An invasive grass species frequently found in forests has created a thriving habitat for wolf spiders, who then feed on American toads, a new University of Georgia study has found.
Japanese stiltgrass, which was accidentally introduced to the U.S. in the early 1900s, is one of the most pervasive invasive species and has spread to more than a dozen states in the past century, particularly in the Southeast. Typically found along roads and in forests, it can survive in widely diverse ecosystems and has been found to impact native plant species, invertebrate populations and soil nutrients.
In a new study recently published in the journal Ecology, UGA researchers found that Japanese stiltgrass also is affecting arachnid predators: Lycosid spiders, commonly known as wolf spiders, thrive in the grass. As their numbers grow, more spiders then feed on young American toads, ultimately reducing the amphibian's survival wherever this grass grows.
John Maerz, an associate professor in UGA's Warnell School of Forestry and Natural Resources and one of the paper's authors, said they found the grass had the greatest negative impact on toad survival in forests where toad survival was naturally high.
"In other words, the grass is degrading the best forests for young toad survival," Maerz said. "Another important finding was that the invasive grass affects toads by changing interactions among native species rather than the grass having a direct effect on the native toads."
Jayna DeVore, who led the project while earning her doctorate in the Warnell School, said people often don't fully realize how much structural changes in an environment can affect how animals interact.
"Ecosystems are so incredibly complex that it can be surprisingly difficult to foresee just how environmental changes, such as an invasion, will affect organisms living in affected areas," said DeVore, who is now a postdoctoral fellow with the University of Sydney in Australia. "I think that one of the unique things about this study is that it not only documents the fact that this plant invasion reduces the survival of a native species, but also determines the mechanism through which that occurs."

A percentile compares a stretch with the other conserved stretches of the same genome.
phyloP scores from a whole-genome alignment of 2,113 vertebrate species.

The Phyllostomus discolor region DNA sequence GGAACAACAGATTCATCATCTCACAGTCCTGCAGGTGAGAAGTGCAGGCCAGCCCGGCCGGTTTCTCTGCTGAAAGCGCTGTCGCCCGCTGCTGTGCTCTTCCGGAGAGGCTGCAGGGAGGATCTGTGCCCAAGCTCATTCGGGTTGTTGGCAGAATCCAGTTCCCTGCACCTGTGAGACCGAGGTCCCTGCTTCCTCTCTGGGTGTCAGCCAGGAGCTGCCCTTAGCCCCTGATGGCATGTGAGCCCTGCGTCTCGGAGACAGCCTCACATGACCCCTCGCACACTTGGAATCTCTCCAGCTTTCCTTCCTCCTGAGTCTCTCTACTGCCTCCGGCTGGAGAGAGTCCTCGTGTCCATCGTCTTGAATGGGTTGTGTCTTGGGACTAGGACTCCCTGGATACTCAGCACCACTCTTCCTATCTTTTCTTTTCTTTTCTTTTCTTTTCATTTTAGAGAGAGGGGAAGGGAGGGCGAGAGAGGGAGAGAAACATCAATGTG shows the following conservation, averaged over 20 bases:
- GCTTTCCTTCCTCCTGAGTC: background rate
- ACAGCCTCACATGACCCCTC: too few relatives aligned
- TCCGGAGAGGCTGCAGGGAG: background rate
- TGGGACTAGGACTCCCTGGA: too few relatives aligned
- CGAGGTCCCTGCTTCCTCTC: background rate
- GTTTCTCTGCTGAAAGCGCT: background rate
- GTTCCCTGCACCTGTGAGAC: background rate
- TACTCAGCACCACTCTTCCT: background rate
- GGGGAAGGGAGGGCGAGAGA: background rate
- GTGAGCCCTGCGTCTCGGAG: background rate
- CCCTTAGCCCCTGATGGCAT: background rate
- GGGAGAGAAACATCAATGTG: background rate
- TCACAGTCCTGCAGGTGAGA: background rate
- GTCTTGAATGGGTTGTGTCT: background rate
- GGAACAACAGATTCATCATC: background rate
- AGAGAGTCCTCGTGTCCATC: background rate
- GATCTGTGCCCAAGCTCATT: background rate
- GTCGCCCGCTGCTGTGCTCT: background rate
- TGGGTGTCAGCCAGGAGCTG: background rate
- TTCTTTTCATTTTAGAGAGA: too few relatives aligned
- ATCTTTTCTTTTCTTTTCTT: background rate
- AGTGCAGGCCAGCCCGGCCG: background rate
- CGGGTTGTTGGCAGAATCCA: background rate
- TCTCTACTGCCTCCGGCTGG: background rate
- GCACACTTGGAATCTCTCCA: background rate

Maerz has been interested in the effects of Japanese stiltgrass on forest ecosystems for years. When DeVore and Maerz originally found lower survival of American toads at eight locations in Georgia where stiltgrass is actively invading, they initially speculated that the grass was reducing the toads' food supply by reducing insect populations—few native insects eat the Asian grass. However, after noticing the wolf spiders routinely preying upon toads in invaded habitats, it began to click, Maerz said.
Spiders are incredible predators, he explained, and they eat everything—even other spiders. That typically keeps spider populations in check, Maerz said, but Japanese stiltgrass is "kind of like a tall shag carpet," and it provides the cannibalistic spiders refuge from one another. The accumulation of large, predatory spiders in these invaded habitats then results in higher mortality for small toads that have recently emerged from wetlands.
To test their hypothesis, DeVore and Maerz created cages where they could control the presence of stiltgrass and spiders. They found that spider densities were 33 percent higher and toad survival decreased by 65 percent in cages with the presence of stiltgrass. The presence of stiltgrass alone, in the absence of spiders, did not affect toad survival.
"Spiders are actually tremendously important and incredibly abundant predators on the forest floor, and they will eat many of the small species that live there, so this effect is unlikely to only influence toads," DeVore said. "And there are also other ways in which invasion by this Asian plant may influence species on the forest floor. We documented changes in invertebrate densities and soil characteristics that may affect other species that depend on these invertebrates for prey or are sensitive to changes in soil properties such as moisture and pH."
DeVore and Maerz are trying to determine whether the grass invasion is affecting other amphibian species in similar or predictable ways. It's "logistically impossible" to test the effects on an environmental change on every species that could be impacted, DeVore said, and even related species often react dramatically differently. The researchers hope to show that by accounting for certain aspects of the behavior and biology of a species, it will allow them to predict how they react.
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The paper by DeVore and Maerz was featured on the cover of the July issue of Ecology and can be found online at www.esajournals.org/doi/full/10.1890/13-1715.1